8. Heidarzadeh, M., and Satake, K. (2014b). Excitation of Basin-Wide Modes of the Pacific Ocean Following the March 2011 Tohoku Tsunami, Pure App. Geophys., doi: 10.1007/s00024-013-0731-5, pp 1–15.
  9. IOC-ITIC (2014). 01 April 2014 (UTC), Mw 8.2, Northern Chile Tsunami, available at: http://itic.ioc-unesco.org/index.php?option=com_content&view=article&id=1879:01-april-2014-utc-mw-8-2-northern-chile-tsunami&catid=2129&Itemid=2558, (page visited on May 09, 2014).
  10. IOC, IHO, and BODC (2003). Centenary edition of the GEBCO digital atlas, published on CD-ROM on behalf of the Intergovernmental Oceanographic Commission and the International Hydrographic Organization as part of the general bathymetric chart of the oceans. British Oceanographic Data Centre, Liverpool, UK.Google Scholar
  11. P. L.-F. Liu, Woo, S-B., and Cho, Y-S. (1998). Computer programs for tsunami propagation and inundation, Technical report, Cornell University, USA.Google Scholar
  12. MATHWORKS (2014). MATLAB user manual, The Math Works Inc., MA, USA, 282 p.Google Scholar
  13. Mofjeld, H.O., Titov, V.V., González, F.I., and Newman, J.C. (2001). Tsunami scattering provinces in the Pacific Ocean, Geophys. Res. Let., 28(2):335–337.Google Scholar
  14. NOAA (2014). National Data Buoy Center-National Oceanic and Atmospheric Administration (NOAA) of USA. http://www.ndbc.noaa.gov/dart.shtml (page visited on May 16, 2014).
  15. Okal, E.A., Reymond, D., and Hébert, H. (2014). From earthquake size to far-field tsunami amplitude: development of a simple formula and application to DART buoy data, Geophys. J. Int., 196(1):340–356.Google Scholar
  16. Okal, E. A. (2011). Tsunamigenic earthquakes: past and present milestones, Pure App. Geophys., 168(6–7):969–995.Google Scholar
  17. PTWC (2014). Sea level observations of 01 April 2014 (UTC), Mw 8.2, Northern Chile Tsunami, available at: http://itic.ioc-unesco.org/images/stories/list_of_tsunamis/2014/01apr2014_chile/01apr2014_sl_obs_PTWC_20140407.doc, (page visited on May 09, 2014).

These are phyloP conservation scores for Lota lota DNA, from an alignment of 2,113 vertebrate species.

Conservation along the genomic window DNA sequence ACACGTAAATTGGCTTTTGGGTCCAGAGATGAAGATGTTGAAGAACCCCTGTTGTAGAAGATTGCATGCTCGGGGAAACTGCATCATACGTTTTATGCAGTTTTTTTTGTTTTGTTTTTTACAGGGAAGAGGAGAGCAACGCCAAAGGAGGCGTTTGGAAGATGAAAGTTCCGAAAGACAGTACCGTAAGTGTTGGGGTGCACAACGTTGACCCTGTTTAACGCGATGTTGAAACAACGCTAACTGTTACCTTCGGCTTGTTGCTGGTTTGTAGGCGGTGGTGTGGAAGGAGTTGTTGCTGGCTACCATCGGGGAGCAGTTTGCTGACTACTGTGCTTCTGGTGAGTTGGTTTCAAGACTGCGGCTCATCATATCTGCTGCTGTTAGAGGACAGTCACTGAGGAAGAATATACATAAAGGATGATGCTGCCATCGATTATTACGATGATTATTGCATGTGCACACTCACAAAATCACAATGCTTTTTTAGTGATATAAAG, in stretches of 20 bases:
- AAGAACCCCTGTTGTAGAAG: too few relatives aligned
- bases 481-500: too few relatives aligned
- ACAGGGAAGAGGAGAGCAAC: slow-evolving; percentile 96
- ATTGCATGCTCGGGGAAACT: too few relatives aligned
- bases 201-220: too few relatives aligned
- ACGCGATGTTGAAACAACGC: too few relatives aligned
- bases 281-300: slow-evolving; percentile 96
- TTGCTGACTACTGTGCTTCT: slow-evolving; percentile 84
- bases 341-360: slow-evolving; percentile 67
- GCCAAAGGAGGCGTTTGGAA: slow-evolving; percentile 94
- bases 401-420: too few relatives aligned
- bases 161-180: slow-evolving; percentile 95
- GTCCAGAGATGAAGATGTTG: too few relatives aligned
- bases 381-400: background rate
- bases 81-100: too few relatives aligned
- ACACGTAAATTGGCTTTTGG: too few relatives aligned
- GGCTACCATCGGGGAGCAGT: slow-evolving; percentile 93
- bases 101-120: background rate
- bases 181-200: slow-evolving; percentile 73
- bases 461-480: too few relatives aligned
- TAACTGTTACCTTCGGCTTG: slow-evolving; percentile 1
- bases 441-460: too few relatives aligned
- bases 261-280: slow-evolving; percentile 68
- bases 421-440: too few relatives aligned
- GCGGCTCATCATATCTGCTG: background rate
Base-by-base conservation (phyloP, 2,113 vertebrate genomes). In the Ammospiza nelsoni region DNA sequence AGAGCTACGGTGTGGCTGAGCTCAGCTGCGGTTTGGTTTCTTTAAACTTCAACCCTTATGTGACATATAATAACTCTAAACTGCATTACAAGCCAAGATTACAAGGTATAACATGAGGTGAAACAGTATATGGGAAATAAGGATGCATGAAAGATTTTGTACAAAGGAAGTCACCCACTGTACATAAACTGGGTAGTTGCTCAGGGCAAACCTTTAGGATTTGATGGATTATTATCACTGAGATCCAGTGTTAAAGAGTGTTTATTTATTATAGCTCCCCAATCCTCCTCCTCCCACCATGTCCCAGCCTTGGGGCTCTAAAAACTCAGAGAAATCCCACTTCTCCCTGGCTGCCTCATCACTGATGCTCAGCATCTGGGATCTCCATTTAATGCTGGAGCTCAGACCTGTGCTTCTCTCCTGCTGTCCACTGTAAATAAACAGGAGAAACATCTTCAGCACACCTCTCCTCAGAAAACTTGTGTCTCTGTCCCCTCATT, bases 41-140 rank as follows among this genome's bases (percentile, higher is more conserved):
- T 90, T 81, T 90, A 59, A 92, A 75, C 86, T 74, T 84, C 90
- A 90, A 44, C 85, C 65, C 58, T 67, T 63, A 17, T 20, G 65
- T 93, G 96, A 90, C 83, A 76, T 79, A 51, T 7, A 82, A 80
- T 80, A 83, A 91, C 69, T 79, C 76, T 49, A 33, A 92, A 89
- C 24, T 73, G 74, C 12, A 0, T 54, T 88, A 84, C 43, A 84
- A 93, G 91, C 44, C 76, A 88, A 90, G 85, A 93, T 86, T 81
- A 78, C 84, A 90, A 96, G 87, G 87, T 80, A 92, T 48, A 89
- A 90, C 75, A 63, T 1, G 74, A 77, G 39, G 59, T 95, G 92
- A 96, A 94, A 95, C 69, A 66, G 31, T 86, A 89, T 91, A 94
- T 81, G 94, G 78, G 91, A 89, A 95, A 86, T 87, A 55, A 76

18. Rabinovich, A.B., Candella, R.N., and Thomson, R.E. (2013a). The open ocean energy decay of three recent trans-Pacific tsunamis, Geophys. Res. Lett., 40(12):3157–3162.Google Scholar
  19. Rabinovich, A.B., Thomson, R.E., and Fine, I.V. (2013b). The 2010 Chilean tsunami off the west coast of Canada and the northwest coast of the United States, Pure App. Geophys., 170(9–10):1529–1565.Google Scholar
  20. Rabinovich, A.B., and Thomson, R.E. (2007). The 26 December 2004 Sumatra tsunami: analysis of tide gauge data from the World Ocean Part 1. Indian Ocean and South Africa, Pure Appl. Geophys., 164:261–308.Google Scholar
  21. Satake, K. (1988). Effects of bathymetry on tsunami propagation: application of ray tracing to tsunamis, Pure App. Geophys., 126 (1):27–36.Google Scholar
  22. Titov, V., Rabinovich, A.B., Mofjeld, H.O., Thomson, R.E., and González, F.I. (2005). The global reach of the 26 December 2004 Sumatra tsunami, Science, 309(5743):2045–2048.Google Scholar
  23. Torrence, C., and Compo, G. (1998), A Practical Guide to Wavelet Analysis, Bull. Am. Met. Soc., 79: 61–78.Google Scholar
  24. USGS (2014). US Geological SurveyEarthquake hazards program, available at: http://comcat.cr.usgs.gov/earthquakes/eventpage/usc000nzvd#summary (page visited on May 09, 2014).
  25. Watada, S., Kusumoto, S., and Satake, K. (2014). Traveltime delay and initial phase reversal of distant tsunamis coupled with the self-gravitating elastic Earth, J. Geophys. Res. doi: 10.1002/2013JB010841.
  26. Wessel, P. and Smith, W. H. F. (1991). Free software helps map and display data, EOS Trans. AGU 72: 441.Google Scholar

Copyright information

© Springer Basel 2014

Authors and Affiliations

  • Mohammad Heidarzadeh
    • 1
  • Kenji Satake
    • 1
  • Satoko Murotani
    • 1
  • Aditya Riadi Gusman
    • 1
  • Shingo Watada
    • 1
  1. 1.Earthquake Research Institute (ERI)The University of TokyoTokyoJapan

Personalised recommendations